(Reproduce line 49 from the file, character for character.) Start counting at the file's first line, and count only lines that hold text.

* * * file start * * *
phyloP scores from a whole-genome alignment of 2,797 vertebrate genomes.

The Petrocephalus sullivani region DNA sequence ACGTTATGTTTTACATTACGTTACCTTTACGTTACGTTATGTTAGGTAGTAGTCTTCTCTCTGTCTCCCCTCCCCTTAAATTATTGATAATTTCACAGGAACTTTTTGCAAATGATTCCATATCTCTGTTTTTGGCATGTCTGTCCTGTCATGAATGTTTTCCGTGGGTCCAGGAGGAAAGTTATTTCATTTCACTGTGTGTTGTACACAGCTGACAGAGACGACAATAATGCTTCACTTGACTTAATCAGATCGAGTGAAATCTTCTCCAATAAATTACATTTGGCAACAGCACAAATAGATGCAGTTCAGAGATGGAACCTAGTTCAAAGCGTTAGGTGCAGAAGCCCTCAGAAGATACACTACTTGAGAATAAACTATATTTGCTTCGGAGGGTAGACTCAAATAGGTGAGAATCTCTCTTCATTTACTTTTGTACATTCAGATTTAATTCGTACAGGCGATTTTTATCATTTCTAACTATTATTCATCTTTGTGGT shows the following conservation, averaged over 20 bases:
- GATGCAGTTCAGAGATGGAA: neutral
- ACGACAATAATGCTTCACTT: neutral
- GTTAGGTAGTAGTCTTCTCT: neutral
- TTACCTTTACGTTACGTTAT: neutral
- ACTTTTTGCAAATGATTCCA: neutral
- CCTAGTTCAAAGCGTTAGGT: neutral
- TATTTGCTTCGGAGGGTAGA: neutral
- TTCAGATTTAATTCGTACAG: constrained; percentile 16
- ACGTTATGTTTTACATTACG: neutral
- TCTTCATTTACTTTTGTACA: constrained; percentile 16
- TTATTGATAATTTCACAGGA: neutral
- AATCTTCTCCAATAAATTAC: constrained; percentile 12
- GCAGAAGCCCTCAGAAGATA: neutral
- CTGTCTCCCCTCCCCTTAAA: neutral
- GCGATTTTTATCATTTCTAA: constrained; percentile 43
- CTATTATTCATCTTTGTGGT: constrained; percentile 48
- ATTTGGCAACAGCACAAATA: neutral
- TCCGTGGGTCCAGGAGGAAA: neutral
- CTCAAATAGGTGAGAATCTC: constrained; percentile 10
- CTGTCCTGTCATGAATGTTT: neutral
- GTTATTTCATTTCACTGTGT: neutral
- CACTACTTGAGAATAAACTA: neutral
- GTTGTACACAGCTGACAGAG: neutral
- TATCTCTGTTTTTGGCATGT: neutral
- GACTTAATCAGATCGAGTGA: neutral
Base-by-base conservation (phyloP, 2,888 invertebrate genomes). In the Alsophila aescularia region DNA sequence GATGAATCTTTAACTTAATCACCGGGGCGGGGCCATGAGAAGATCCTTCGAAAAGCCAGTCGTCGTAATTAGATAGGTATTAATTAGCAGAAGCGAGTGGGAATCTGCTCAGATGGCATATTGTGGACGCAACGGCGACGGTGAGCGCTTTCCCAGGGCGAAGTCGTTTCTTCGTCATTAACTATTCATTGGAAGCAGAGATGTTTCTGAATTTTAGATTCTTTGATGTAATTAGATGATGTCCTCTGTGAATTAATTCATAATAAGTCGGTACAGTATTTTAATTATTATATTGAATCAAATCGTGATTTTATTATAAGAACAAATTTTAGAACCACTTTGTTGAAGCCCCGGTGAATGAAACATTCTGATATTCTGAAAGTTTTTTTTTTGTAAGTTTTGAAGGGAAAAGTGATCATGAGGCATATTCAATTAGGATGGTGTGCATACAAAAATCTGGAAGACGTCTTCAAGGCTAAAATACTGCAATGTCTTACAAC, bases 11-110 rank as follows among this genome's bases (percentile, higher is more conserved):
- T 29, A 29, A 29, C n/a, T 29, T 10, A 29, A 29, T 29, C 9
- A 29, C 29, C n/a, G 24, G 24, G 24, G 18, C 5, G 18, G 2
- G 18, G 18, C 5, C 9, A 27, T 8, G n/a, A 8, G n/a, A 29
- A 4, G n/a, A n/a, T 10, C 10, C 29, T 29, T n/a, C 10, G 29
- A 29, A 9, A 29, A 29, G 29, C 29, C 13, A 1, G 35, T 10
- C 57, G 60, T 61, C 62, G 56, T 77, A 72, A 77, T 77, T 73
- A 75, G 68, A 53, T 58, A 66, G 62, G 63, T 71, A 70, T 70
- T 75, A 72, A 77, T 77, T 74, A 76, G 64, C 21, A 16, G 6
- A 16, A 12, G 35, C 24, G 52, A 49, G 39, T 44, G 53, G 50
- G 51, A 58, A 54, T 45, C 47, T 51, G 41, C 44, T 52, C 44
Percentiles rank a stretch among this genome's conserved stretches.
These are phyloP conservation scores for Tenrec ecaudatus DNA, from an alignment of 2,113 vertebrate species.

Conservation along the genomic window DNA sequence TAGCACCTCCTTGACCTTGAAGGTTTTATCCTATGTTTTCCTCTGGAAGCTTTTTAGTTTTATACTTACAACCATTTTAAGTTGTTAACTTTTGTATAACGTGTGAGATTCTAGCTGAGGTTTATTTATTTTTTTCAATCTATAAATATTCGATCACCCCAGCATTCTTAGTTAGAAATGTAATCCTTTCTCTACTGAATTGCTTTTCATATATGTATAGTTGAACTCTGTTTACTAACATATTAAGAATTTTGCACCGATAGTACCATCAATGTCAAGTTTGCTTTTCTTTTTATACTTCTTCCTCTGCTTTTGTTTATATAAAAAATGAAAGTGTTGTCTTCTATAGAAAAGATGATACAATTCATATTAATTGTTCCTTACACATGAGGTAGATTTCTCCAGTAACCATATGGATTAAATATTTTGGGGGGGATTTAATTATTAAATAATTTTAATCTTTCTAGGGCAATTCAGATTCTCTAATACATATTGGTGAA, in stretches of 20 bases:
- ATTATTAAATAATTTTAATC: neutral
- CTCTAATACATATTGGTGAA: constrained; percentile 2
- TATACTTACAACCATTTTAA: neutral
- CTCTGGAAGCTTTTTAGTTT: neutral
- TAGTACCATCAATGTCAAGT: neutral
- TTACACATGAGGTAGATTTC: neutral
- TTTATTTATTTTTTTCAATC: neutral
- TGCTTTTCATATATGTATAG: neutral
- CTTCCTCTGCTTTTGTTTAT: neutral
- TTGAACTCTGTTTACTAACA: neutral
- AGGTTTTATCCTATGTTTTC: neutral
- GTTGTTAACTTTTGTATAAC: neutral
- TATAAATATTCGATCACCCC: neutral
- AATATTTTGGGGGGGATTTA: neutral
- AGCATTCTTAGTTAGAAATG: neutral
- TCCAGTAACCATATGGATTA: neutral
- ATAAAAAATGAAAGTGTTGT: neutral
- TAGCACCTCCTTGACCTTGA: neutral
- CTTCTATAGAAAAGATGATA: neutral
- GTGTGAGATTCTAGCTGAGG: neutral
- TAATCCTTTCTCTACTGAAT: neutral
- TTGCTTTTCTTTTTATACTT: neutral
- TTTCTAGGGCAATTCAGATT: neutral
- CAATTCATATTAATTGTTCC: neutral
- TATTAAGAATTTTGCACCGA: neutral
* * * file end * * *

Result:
- TGCTTTTCATATATGTATAG: neutral